NCEA results out - this time

MICHELLE COOKE
Last updated 10:48 15/01/2013

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It's the moment thousands of students have been dreading or eagerly anticipating - NCEA results are out.

The New Zealand Qualification Authority (NZQA) has this morning released the official NCEA results for 163,000 students.

It comes a day after 265 students saw their marks online while the NZQA was doing some testing, only for those results to disappear moments later. The authority is reviewing processes in the wake of the error.

National statistics on the results will not be released until March, but NZQA deputy chief executive Richard Thornton said overall pass rates traditionally increased by an average of 1-2 per cent a year and last year's results were the same.

Marked papers will be returned to students, who then have until February 18 to apply for reviews and reconsiderations or to ask NZQA to recheck or remark some standards.

New Zealand Scholarship students won't be able to view their results until mid-February.

NZQA went live with 163,000 NCEA exam results for five minutes from 6.25am yesterday as a "final check" that the system was working.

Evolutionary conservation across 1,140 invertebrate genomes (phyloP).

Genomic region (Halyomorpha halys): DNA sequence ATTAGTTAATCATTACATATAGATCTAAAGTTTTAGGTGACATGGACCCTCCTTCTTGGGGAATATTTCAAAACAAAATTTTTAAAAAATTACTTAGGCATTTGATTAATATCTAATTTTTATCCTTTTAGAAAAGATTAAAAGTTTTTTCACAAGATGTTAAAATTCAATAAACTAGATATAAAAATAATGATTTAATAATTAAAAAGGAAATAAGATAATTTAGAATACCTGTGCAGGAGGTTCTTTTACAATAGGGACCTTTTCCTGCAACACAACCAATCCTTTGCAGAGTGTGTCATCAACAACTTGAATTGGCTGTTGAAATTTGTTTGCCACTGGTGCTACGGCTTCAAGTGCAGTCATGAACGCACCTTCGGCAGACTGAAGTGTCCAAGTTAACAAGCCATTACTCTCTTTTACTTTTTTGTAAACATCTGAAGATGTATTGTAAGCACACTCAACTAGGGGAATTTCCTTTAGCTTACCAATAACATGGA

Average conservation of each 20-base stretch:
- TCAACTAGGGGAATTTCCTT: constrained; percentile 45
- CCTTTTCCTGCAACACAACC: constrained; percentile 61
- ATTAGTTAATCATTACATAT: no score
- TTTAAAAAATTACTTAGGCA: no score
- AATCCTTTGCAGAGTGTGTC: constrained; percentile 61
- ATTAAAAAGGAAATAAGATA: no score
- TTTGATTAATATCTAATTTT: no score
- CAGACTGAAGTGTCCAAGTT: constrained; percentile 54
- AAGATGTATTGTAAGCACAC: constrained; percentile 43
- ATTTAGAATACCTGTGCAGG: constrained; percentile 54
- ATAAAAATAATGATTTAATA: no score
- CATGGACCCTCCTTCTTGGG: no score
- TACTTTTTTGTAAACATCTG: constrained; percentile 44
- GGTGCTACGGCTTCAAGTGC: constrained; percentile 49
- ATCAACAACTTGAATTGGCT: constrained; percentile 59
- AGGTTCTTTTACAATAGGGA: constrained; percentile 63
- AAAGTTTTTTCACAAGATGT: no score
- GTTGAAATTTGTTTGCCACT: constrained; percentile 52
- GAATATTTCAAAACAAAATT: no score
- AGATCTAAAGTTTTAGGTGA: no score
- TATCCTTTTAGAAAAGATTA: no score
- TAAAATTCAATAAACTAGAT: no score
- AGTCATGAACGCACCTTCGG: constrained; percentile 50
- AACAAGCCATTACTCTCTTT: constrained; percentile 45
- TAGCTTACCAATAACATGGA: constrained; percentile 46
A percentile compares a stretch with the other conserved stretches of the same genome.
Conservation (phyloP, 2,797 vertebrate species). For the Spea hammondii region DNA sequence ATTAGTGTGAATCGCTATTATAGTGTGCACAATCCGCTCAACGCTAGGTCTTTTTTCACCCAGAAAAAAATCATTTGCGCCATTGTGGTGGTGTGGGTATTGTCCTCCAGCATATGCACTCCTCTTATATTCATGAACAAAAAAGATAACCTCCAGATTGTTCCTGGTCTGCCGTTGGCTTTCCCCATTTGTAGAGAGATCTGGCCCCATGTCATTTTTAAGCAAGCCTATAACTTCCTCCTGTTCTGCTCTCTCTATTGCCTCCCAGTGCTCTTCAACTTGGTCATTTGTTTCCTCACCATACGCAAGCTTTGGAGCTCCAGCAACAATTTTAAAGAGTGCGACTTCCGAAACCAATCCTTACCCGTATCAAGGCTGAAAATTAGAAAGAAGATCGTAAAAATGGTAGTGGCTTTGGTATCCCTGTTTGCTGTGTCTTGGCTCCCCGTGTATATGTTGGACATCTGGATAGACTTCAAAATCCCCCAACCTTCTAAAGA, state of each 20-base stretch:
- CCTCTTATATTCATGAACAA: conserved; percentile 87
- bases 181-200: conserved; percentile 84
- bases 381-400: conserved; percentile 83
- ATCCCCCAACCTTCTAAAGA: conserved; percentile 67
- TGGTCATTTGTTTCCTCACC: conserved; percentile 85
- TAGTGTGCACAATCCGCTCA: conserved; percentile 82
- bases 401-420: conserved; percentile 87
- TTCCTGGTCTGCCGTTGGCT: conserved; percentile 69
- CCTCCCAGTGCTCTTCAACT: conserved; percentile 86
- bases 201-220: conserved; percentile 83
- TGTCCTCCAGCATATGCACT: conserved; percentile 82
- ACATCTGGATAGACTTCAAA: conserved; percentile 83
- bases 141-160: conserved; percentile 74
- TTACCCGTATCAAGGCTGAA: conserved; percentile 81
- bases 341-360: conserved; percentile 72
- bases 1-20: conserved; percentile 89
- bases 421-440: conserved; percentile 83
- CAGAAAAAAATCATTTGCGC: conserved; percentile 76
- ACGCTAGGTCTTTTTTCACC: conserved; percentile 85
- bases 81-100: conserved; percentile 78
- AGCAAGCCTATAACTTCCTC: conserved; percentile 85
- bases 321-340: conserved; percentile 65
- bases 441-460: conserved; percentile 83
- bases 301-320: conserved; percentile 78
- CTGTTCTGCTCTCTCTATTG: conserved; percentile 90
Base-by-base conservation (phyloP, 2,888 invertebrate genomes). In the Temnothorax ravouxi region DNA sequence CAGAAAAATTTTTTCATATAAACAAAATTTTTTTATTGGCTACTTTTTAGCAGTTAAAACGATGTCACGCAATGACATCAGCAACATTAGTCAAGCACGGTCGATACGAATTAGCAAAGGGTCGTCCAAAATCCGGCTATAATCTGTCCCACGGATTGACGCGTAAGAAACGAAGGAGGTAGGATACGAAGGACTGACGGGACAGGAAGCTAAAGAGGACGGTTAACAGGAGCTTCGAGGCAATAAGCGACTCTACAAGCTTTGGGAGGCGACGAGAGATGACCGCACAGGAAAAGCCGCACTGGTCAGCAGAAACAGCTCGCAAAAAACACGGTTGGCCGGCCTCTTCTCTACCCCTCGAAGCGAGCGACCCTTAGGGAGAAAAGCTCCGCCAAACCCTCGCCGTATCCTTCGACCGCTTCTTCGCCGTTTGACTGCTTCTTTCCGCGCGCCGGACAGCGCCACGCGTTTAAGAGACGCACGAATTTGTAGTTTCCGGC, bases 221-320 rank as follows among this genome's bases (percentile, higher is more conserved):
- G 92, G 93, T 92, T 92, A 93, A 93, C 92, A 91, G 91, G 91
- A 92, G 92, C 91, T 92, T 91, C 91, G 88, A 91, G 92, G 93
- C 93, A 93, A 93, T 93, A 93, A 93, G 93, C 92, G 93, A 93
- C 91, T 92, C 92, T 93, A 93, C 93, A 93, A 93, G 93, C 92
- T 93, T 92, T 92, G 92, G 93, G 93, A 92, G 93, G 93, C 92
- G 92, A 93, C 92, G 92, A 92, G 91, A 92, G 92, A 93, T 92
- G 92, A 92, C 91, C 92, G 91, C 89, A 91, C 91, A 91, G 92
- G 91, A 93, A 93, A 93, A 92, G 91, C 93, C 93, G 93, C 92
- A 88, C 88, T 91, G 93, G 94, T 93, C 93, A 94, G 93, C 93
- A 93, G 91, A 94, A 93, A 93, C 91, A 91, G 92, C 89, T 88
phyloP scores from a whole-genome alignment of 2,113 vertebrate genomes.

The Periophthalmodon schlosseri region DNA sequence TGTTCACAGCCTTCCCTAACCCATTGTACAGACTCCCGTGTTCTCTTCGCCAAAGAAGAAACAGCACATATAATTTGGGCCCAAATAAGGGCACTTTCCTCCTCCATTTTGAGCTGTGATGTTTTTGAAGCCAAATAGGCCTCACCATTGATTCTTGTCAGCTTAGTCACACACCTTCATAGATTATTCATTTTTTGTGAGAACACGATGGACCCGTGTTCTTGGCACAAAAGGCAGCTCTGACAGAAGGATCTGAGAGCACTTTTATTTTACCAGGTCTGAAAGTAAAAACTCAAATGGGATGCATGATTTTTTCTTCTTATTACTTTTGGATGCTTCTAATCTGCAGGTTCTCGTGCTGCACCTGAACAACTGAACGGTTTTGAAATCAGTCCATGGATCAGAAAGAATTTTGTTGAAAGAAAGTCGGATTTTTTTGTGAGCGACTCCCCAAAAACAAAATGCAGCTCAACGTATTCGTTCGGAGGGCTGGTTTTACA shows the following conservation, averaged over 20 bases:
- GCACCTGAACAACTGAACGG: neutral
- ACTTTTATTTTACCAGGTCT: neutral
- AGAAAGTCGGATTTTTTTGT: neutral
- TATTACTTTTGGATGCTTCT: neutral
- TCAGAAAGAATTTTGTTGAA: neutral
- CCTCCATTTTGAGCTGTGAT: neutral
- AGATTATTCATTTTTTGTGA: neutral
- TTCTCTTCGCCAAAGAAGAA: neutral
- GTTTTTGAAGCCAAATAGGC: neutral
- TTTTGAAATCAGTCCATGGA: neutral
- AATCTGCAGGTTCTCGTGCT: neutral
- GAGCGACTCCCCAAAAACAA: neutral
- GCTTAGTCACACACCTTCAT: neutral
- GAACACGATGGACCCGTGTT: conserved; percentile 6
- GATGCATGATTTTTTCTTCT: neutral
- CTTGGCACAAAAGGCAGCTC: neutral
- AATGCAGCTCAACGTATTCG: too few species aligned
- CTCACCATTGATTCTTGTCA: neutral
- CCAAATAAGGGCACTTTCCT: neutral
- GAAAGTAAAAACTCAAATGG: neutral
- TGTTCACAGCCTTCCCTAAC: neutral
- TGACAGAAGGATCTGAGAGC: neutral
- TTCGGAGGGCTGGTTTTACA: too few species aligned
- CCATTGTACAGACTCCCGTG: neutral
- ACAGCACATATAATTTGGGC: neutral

"We do it then because we hope everyone is at home sleeping," Thornton said.

"We don't have a way of doing it any other way. You need to flick it on, make sure it's working properly and flick it back off. We could try 1am or 4am; there may be less chance [of people accessing results] then."

The results needed to go live to ensure they appeared the same as they did prior to going live, Thornton said. It then took about eight hours to test to make sure the system is working correctly.

He said the system had been checked this way at the same time in previous years, and a couple of hundred people usually viewed their results in this window.

However, after yesterday's glitch spread quickly via social media, NZQA would be reviewing how it conducts its final checks.Another time could be used or students would be pre-warned about the test.

However, Thornton acknowledged the latter option may lead to the system crashing if 163,000 students tried to log on at the same time.

"You're damned if you do and damned if you don't," he said.

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- © Fairfax NZ News

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